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A tape measure or measuring tape is a flexible ruler. It consists of a ribbon of cloth, plastic, fiber glass, or metal strip with linear-measurement markings. It is a common measuring tool. Its design allows for a measure of great length to be easily carried in pocket or toolkit and permits one to measure around curves or corners. Today it is ubiquitous, even appearing in miniature form as a keychain fob, or novelty item. Surveyors use tape measures in lengths of over 100 m (300+ ft).
Tape measures that were intended for use in tailoring or dressmaking were made from flexible cloth or plastic.These types of tape measures were mainly used for the measuring of the human's waist line. Today, measuring tapes made for sewing are made of fiberglass, which does not tear or stretch as easily. Measuring tapes designed for carpentry or construction often use a stiff, curved metallic ribbon that can remain stiff and straight when extended, but retracts into a coil for convenient storage. This type of tape measure will have a floating tang or hook on the end to aid measuring. The tang is connected to the tape with loose rivets through oval holes, and can move a distance equal to its thickness, to provide both inside and outside measurements that are accurate. A tape measure of 25 or even 100 feet can wind into a relatively small container. The self-marking tape measure allows the user an accurate one hand measure.
The first record of a people using a measuring device was by the Romans using marked strips of leather, but this was more like a regular ruler than a tape measure. On 3 January 1922, Hiram Farrand received the patent he filed in 1919. Sometime between 1922 and December 1926, Farrand experimented with the help of The Brown Company in Berlin, New Hampshire. It is there Hiram and W.W. Brown began mass-producing the tape measure. Their product was later sold to Stanley Works.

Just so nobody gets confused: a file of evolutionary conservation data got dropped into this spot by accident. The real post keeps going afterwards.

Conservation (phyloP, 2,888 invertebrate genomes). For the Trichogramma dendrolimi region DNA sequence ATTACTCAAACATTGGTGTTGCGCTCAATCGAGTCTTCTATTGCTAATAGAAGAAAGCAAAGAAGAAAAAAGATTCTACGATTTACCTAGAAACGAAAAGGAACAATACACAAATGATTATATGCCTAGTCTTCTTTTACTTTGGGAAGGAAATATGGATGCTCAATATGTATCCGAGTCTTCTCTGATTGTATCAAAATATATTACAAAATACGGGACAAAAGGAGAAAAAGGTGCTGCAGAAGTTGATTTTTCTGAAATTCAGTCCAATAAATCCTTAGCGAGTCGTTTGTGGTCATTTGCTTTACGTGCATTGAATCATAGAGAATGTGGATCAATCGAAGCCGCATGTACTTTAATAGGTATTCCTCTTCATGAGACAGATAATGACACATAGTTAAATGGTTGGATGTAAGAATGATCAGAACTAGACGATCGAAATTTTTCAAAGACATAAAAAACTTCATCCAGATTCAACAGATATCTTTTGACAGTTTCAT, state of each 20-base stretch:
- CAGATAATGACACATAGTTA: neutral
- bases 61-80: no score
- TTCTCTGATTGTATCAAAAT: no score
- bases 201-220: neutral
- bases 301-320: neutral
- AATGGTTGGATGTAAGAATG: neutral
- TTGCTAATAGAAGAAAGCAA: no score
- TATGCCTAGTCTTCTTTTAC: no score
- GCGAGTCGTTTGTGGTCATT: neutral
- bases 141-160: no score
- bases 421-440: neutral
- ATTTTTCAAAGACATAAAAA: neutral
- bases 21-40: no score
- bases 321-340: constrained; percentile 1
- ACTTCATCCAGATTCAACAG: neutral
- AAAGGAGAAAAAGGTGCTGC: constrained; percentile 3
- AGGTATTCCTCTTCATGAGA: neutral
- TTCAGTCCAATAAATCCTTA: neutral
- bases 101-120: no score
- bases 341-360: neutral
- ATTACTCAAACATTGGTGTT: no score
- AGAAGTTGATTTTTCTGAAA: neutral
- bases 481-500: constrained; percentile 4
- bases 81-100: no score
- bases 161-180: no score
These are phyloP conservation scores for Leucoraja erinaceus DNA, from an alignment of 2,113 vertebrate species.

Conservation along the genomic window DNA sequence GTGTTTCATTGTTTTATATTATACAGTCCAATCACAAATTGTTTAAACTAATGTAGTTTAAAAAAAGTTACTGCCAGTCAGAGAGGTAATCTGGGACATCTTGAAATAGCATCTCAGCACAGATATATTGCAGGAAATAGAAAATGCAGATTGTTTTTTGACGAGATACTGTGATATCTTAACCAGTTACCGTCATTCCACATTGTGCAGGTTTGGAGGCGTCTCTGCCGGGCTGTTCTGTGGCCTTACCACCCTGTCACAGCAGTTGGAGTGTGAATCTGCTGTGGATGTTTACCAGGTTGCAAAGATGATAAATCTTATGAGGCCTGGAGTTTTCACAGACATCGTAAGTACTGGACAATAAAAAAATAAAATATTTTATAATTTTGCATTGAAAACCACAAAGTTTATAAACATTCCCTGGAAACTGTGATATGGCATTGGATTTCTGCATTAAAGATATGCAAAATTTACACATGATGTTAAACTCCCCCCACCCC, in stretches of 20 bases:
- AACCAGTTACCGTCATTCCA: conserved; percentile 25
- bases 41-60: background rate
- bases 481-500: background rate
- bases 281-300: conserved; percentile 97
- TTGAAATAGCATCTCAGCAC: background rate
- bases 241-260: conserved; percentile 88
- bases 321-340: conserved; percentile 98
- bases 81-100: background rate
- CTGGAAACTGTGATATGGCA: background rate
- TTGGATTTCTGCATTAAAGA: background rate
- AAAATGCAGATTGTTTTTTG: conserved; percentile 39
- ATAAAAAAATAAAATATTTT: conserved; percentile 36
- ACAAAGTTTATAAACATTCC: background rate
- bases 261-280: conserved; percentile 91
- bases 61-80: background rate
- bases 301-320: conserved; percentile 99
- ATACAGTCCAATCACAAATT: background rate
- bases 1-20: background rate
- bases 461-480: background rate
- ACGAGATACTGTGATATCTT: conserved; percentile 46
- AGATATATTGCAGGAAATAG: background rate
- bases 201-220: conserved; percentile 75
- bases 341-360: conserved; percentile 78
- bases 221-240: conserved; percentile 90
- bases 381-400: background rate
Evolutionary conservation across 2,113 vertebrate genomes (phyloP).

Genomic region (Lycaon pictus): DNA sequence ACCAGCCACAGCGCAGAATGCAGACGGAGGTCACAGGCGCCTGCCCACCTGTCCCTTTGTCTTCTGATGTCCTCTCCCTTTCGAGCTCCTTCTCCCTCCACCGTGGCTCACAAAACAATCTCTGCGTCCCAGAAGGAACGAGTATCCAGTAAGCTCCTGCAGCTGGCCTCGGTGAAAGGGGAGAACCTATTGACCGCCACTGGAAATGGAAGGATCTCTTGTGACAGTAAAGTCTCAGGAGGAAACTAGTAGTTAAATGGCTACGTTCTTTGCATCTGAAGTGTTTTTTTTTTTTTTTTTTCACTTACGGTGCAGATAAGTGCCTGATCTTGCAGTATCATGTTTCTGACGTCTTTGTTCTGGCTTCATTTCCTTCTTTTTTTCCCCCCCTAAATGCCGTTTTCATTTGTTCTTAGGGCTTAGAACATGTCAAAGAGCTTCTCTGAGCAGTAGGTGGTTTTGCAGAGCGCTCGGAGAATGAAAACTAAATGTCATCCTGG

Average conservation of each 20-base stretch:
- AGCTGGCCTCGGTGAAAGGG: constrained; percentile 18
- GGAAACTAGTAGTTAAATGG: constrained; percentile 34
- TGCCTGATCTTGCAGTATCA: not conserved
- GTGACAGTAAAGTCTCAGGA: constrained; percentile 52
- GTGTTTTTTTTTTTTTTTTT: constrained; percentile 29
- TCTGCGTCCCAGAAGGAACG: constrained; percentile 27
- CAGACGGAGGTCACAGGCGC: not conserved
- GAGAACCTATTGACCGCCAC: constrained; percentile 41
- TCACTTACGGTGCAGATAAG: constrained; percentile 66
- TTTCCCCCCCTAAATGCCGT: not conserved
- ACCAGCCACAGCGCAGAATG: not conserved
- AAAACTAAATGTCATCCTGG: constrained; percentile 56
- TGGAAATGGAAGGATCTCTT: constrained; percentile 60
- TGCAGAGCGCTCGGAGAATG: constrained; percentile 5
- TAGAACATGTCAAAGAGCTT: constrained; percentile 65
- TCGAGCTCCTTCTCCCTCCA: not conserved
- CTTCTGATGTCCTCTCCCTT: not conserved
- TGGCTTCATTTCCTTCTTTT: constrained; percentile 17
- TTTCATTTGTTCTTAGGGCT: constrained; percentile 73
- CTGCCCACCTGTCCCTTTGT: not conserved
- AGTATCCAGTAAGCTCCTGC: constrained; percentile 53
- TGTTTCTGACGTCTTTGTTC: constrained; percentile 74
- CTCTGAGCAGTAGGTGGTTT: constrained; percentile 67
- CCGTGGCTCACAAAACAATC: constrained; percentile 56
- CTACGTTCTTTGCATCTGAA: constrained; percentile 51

The design on which most modern spring tape measures are built was patented by a New Haven, Connecticut resident named Alvin J. Fellows on 14 July 1868. According to the text of his patent, Fellows' tape measure was an improvement on other versions previously designed.
The spring tape measure has existed since Fellows' patent in 1868, but did not come into wide usage until the early 1900s, when carpenters began slowly adopting H. A. Farrand's design as the one more commonly used, which is the design all modern tape measures use today.
With the mass production of the integrated circuit (IC) the tape measure has also entered into the digital age with the digital tape measure. Some incorporate a digital screen to give measurement readouts in multiple formats. An early patent for this type of measure was published in 1977.
There are also other styles of tape measures that have incorporated lasers and ultrasonic technology to measure the distance of an object with fairly reliable accuracy.
Justus Roe, a surveyor and tape-maker by trade, made the longest tape measure in 1956, at 600 feet (180 m).
Some tapes sold in the United States have additional marks in the shape of small black diamonds, which appear every 19.2 inches (49 cm). These are known as "metric layouts" markings, and are used to mark out equal truss lengths for roofing materials (five trusses per standard 8-foot (2.4 m) length of building material).
Many tapes also have special markings every 16 inches (41 cm), which is a standard interval for studs in housing.
- Aird, Forbes (1999). Mechanic's guide to precision measuring tools. Osceola, WI: MBI Pub. Co. p. 18. ISBN 9780760305454.
- Hiram A. Farrand Inc. (Dec 1930). Popular Science. Popular Science Monthly. Retrieved 3 November 2011.
- Walter W. Jacob (Sep 2004). "Stanley Advertising and Imprinted Tape Rules". The Chronicle of the Early American Industries Association. Retrieved 3 November 2011.
- Letters Patent No. 79,965. Text Retrieved 26 February 2006.
- "Electronic read out tape measure". Google Patents. 21 June 1977. Retrieved 3 January 2015.
- "Suffolk County News, Via the Grapevine". 13 July 1956.
- Jane Leavy (2010). The Last Boy: Mickey Mantle and the End of America's Childhood. HarperCollins. p. 91. ISBN 978-0-06-088352-2.
- Media related to Tape measures at Wikimedia Commons